Payers re-committed, pulled back and pulled out of the Affordable Care Act (ACA) exchanges for 2018 in a final flurry of action on the preliminary deadline for 39 states that offer ACA exchanges plans through healthcare.gov. For example, Cigna pulled out of the Maryland individual market.
On Wednesday, Anthem, which sells Blue Cross Blue Shield plans in 14 states, announced it will pull out of two states, Wisconsin and Indiana. Also, MDwise said it is leaving the Indiana exchanges. This will leave four Indiana counties without an option. Independence Blue Cross said it plans to stay in the exchanges, but may change its mind because of market instability.
Payer startup Oscar Insurance said it plans to expand its region. Oscar will enter Tennessee and Ohio, broaden its coverage area in California and New York and re-enter the New Jersey exchange. Oscar had pulled out of the Garden State’s exchanges last year.
Wednesday's deadline isn't the last change insurers have to decide exchange markets are too unstable. Payers say they need cost-sharing reduction payments to survive financial in the markets, and while President Donald Trump's administration quietly paid the CSRs for June, it has not said whether it plans to continue to do so.
Highmark Health, Kaiser Permanente, Cigna, Molina Healthcare, Blue Cross Blue Shield of Tennessee and Health Care Service Corp. (HCSC) have all said in recent days they will participate in the exchanges in 2018, though HCSC and Highmark both said they might change their minds before September, when payers must make their final decisions. Other payers have recommitted to the ACA exchanges, including CareFirst BlueCross Blue Shield, which said it’s lost millions on the exchanges, and BlueCross BlueShield of North Carolina, which may institute hefty rate increases next year.
Also in recent weeks, Centene announced it will expand its ACA offerings to another three states and BlueCross BlueShield of Tennessee said it planned to move back into 16 counties in eastern Tennessee that would have no exchanges options after Humana announced it’s pulling out. Medica intends to stay in the Iowa market and Blue Cross Blue Shield of Alabama will offer plans in all counties.
Meanwhile, these payers announced over the past couple of months that they plan to pull out: Aetna, Humana, Wellmark Blue Cross Blue Shield and Blue Cross and Blue Shield of Kansas City. Also, UnitedHealth will only offer ACA exchange plans in a “handful of states” in 2018.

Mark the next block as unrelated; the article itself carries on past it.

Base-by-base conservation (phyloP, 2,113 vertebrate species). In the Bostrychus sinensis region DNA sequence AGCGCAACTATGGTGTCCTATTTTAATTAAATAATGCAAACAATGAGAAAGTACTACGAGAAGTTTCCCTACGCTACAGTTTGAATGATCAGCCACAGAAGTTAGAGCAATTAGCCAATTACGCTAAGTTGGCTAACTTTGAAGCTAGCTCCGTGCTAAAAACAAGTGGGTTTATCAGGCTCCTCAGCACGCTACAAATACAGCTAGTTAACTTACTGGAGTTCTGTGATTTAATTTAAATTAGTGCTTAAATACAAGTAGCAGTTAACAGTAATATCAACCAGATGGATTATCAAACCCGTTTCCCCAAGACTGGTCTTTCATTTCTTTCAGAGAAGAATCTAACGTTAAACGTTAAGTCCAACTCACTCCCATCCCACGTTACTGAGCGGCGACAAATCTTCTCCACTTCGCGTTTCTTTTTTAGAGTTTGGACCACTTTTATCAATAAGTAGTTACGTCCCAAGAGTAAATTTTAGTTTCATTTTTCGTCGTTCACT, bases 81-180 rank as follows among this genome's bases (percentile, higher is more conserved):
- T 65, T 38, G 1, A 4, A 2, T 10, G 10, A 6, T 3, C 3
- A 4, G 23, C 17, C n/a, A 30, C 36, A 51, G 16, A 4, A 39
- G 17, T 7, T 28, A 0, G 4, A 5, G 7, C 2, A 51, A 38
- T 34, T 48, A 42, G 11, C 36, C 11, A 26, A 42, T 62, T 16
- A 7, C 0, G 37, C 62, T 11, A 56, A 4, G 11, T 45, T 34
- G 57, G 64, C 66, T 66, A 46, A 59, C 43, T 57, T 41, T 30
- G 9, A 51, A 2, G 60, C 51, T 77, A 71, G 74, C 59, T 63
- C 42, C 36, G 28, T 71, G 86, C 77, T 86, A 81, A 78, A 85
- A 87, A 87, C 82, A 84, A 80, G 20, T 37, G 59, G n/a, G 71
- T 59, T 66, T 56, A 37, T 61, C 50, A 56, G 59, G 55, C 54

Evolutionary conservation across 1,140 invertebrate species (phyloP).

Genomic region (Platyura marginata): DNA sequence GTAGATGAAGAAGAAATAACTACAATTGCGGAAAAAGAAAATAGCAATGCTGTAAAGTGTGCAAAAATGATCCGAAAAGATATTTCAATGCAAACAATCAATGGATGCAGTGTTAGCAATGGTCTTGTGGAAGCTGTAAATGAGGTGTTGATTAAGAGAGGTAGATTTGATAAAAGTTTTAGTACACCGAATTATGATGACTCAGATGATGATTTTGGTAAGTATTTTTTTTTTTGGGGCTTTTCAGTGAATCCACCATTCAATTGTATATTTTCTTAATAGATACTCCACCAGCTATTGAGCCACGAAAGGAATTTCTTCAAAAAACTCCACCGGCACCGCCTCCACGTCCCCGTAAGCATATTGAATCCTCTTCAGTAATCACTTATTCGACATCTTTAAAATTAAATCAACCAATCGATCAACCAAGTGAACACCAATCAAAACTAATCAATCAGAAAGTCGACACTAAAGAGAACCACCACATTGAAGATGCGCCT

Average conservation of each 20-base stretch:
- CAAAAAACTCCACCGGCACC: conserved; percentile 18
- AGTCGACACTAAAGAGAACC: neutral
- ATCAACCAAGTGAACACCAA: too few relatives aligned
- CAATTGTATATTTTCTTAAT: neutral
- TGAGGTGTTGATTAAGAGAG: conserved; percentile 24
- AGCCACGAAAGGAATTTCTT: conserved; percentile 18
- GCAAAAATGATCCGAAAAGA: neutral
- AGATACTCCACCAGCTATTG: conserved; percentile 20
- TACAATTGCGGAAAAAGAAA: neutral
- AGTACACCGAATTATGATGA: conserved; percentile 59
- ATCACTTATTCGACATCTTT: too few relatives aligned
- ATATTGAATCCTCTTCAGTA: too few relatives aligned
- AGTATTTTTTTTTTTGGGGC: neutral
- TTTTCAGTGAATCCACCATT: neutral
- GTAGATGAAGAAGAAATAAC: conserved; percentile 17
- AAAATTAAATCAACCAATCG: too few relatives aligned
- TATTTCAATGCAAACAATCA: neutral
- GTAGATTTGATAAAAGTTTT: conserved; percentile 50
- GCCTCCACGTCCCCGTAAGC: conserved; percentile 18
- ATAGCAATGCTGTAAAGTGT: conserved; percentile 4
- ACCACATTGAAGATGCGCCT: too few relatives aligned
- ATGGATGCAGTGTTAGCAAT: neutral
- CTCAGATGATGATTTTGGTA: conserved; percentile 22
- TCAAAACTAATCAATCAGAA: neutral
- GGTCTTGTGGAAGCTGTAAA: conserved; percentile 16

So the market will have fewer payers next year, but Wednesday was no "nightmare scenario" where insurers fled the markets en masse.
That’s the ACA exchange market for 2018 at the moment, but changes could still happen. A major factor will be whether the Republican-led Congress and the Trump administration back CSR payments. The administration has sent mixed messages about whether it will continue the practice. A recent Oliver Wyman study found that 42% of payers surveyed said they will pull out of the exchanges if CSR payments end.
That survey also found that 43% of payers said they plan on rate increases of 20% or more in 2018, which is a higher percentage than an earlier April survey that found only 25% of payers planned a 20% or more rate increase.
Overall, the straight rate increase average of surveyed payers for 2018 is 20%, which is slightly less than the weighted average rate increase of 22% in 2017, according to Oliver Wyman.
Another problem is that 44 counties in Ohio, Washington and Missouri, which make up about 31,000 enrollees, will have no payers next year. Plus, there are the four Indiana counties that could be in a similar situation after the announcements of Anthem and MDwise.
There is also the issue of people only having one choice. Avalere recently found that 41% of counties may only have one payer option in 2018. Less competition among payers is likely to increase costs for providers.
Finally, for people who have coverage, they face hefty premium increases. For the second straight year, the average rate increase is expected to reach 20%.
The ACA markets do not appear to be in a “death spiral,” at least not yet, but it has significant coverage and unsustainable rate increase issues. One way to resolve these issues is a greater commitment from the White House or Congress. That isn't likely in the coming days, however, as the Senate pushes to vote on its version of the American Health Care Act. The market will continue to teeter without support for CSR payments.